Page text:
2017 saw more legislative action related to workers’ compensation than Colorado has seen for the past few years. Three bills were introduced in the Colorado Legislature and all three passed. One of the newly enacted bills, HB 17-1229, was enacted on June 5, 2017, with an effective date of July 1, 2018 (subject to exception). It amends section 8-41-301, C.R.S., relating to the conditions of recovery for claims of mental impairment. Under the current law, an employee can file a “mental only” (i.e., there is no associated physical injury) claim only as a result of employment-related situations consisting of a “psychologically traumatic event that is generally outside of a worker’s usual experience and would evoke significant symptoms of distress in a worker in similar circumstances”. The claimed mental impairment must be proven by the testimony of a licensed physician or psychologist. Strict judicial interpretation of this statutory language resulted in the de facto disqualification of police officers, firefighters, EMTs and other first responders from the receipt of mental impairment benefits for PTSD claims because violent and bloody incidents, including the deaths of others, were deemed to be within their “usual” work experience. While it is true some of these professionals do encounter repeat exposure to horrific events as part of their typical work experience without impact, others struggle to secure the coverage and psychiatric care they need to help them deal with gruesome work situations, which might be “expected” in their occupation, but are still somewhat atypical. Section 8-41-301, C.R.S., as amended, allows workers to claim workers’ compensation coverage for PTSD in a limited set of circumstances, based on repeated exposure to violent incidents. It also retains the statute’s existing requirement that, outside the few exceptions that apply primarily to peace officers and first responders, mental impairment coverage is implicated only when an incident is outside a worker’s usual experience. As before, a mental impairment shall not be considered to arise out of and in the course of employment if it results from a disciplinary action, work evaluation, job transfer, lay off, demotion, promotion, termination, retirement, or similar action taken in good faith by the employer. To qualify for mental impairment benefits under the amended statute, the worker must be diagnosed with PTSD by a licensed psychiatrist or psychologist following exposure to one or more of the following events:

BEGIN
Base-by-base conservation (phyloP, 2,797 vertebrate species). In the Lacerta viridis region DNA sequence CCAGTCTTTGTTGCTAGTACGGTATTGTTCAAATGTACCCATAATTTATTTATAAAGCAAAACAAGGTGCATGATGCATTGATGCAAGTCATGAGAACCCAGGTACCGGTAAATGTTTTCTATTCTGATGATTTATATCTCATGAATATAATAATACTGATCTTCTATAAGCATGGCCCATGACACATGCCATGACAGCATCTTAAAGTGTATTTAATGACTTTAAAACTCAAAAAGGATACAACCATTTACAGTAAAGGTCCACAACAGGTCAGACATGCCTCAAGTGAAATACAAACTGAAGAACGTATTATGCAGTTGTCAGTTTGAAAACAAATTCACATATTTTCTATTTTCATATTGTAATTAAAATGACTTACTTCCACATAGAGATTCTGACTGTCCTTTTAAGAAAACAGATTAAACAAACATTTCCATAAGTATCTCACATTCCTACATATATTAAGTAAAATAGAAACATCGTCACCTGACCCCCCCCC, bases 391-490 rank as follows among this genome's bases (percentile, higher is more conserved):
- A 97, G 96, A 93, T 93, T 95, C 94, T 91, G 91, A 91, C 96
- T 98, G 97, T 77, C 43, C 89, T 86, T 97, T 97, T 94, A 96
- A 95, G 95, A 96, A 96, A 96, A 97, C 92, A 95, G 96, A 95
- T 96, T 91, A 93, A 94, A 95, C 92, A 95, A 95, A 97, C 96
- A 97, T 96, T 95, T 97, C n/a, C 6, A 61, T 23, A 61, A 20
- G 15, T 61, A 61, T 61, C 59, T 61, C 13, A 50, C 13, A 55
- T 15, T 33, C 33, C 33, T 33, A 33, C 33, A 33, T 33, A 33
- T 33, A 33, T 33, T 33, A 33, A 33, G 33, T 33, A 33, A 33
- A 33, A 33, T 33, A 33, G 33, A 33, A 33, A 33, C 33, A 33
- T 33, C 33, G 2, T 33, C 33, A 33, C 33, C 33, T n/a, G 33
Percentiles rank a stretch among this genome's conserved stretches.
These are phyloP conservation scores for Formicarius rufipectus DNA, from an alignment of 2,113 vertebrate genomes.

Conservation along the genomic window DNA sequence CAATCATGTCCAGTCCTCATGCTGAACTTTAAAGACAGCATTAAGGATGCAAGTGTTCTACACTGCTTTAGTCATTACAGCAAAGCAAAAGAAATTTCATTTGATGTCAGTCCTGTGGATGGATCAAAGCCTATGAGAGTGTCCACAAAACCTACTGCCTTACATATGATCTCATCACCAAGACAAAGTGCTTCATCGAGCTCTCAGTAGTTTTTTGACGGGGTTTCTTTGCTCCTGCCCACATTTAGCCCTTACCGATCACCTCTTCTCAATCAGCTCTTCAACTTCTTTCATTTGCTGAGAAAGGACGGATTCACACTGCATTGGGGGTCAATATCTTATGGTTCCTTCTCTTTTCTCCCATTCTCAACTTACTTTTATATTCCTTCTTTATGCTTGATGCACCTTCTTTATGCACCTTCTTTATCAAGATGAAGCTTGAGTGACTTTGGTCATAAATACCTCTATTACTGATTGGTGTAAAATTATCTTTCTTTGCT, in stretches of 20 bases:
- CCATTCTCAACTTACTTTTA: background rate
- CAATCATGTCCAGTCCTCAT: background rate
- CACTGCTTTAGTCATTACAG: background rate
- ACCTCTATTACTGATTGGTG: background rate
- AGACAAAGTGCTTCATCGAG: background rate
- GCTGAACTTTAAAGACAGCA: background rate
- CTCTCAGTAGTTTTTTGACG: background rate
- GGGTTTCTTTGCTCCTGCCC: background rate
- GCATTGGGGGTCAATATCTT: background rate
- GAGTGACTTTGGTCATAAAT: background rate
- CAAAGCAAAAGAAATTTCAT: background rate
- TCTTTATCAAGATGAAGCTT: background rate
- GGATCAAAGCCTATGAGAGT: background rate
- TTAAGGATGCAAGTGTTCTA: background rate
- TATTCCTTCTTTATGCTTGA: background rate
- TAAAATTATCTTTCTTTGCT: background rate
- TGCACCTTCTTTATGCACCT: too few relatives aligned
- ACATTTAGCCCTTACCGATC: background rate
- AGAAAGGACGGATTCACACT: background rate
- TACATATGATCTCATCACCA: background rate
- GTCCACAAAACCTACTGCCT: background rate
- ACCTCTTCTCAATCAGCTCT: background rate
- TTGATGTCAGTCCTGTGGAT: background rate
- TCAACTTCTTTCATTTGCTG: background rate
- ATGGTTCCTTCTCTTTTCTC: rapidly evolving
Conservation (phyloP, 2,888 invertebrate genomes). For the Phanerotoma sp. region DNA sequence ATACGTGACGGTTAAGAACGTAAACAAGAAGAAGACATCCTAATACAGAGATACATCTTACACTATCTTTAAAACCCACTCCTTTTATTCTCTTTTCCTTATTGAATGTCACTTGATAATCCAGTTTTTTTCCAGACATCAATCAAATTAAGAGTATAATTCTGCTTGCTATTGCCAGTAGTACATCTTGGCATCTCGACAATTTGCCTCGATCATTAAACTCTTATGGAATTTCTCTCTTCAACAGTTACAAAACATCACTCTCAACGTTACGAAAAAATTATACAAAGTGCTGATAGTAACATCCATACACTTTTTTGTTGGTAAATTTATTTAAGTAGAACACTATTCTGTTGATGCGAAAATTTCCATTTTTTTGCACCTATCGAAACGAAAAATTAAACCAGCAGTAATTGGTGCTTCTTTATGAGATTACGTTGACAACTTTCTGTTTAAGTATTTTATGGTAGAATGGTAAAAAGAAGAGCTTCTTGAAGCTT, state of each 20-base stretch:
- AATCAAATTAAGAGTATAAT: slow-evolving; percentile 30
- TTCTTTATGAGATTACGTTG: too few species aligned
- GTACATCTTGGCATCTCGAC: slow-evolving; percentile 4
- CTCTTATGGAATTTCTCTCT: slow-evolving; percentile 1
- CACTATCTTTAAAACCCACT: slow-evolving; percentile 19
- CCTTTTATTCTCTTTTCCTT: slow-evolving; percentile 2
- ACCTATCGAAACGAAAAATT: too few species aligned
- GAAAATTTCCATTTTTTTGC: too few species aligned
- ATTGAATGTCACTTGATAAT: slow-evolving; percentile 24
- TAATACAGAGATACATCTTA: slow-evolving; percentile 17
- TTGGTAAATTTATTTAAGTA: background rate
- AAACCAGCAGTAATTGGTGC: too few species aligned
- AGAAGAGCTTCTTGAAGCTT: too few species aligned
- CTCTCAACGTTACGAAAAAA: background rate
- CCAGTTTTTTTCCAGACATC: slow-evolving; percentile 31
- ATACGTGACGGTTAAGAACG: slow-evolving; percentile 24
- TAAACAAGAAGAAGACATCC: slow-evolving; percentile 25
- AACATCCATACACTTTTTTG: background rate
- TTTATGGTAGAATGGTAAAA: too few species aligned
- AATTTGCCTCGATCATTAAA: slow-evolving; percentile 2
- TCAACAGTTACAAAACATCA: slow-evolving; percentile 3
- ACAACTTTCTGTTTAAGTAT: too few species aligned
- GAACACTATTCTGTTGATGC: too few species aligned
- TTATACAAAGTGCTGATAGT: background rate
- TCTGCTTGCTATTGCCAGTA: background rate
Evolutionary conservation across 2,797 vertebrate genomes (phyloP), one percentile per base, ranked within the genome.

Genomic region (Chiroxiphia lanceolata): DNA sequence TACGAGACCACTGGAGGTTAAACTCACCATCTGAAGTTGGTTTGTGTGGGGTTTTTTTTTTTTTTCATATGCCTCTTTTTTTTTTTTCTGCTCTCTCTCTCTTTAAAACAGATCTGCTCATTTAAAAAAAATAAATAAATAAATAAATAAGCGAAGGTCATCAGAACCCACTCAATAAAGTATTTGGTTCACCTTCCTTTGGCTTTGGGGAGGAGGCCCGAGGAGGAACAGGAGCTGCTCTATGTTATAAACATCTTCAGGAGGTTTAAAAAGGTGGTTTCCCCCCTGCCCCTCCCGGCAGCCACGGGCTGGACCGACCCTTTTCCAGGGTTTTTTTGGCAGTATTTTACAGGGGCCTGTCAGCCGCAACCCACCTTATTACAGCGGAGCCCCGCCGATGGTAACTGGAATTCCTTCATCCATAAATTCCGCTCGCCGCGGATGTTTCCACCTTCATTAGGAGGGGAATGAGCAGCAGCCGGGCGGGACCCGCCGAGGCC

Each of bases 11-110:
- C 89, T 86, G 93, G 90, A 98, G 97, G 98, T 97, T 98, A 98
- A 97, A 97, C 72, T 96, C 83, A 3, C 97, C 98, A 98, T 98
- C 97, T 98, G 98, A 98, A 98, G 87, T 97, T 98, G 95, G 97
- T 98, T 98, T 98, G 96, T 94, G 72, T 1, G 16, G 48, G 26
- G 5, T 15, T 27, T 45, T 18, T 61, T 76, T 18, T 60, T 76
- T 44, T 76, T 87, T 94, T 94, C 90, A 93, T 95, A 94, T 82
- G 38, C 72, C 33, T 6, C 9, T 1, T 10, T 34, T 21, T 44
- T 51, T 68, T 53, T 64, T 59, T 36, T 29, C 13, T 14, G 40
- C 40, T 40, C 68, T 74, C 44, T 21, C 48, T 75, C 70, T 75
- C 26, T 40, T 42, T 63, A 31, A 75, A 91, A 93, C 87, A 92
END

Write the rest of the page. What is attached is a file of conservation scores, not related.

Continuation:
- The worker is the subject of an attempt by another person to cause the worker serious bodily injury or death through the use of deadly force, and the worker reasonably believes the worker is the subject of the attempt;
- The worker visually witnesses a death, or the immediate aftermath of the death, of one or more people as a result of a violent event; or
- The worker repeatedly visually witnesses the serious bodily injury, or the immediate aftermath of the serious bodily injury, of one or more people as the result of the intentional act of another person or an accident.
These changes to the mental impairment statute achieve a balance that is fair to first responders, while maintaining appropriate limitations on coverage for others in nonviolent occupations, and protecting the interests of employers and insurers. The act applies to injuries sustained on or after its effective date, July 1, 2018.
If you have questions about the recently enacted workers’ compensation legislation, or any questions about workers’ compensation, please contact Lee + Kinder LLC.
 This act takes effect July 1, 2018; except that, if a referendum petition is filed pursuant to the applicable state constitutional provision, then the act will not take effect unless approved by the people at the November 2018 general election.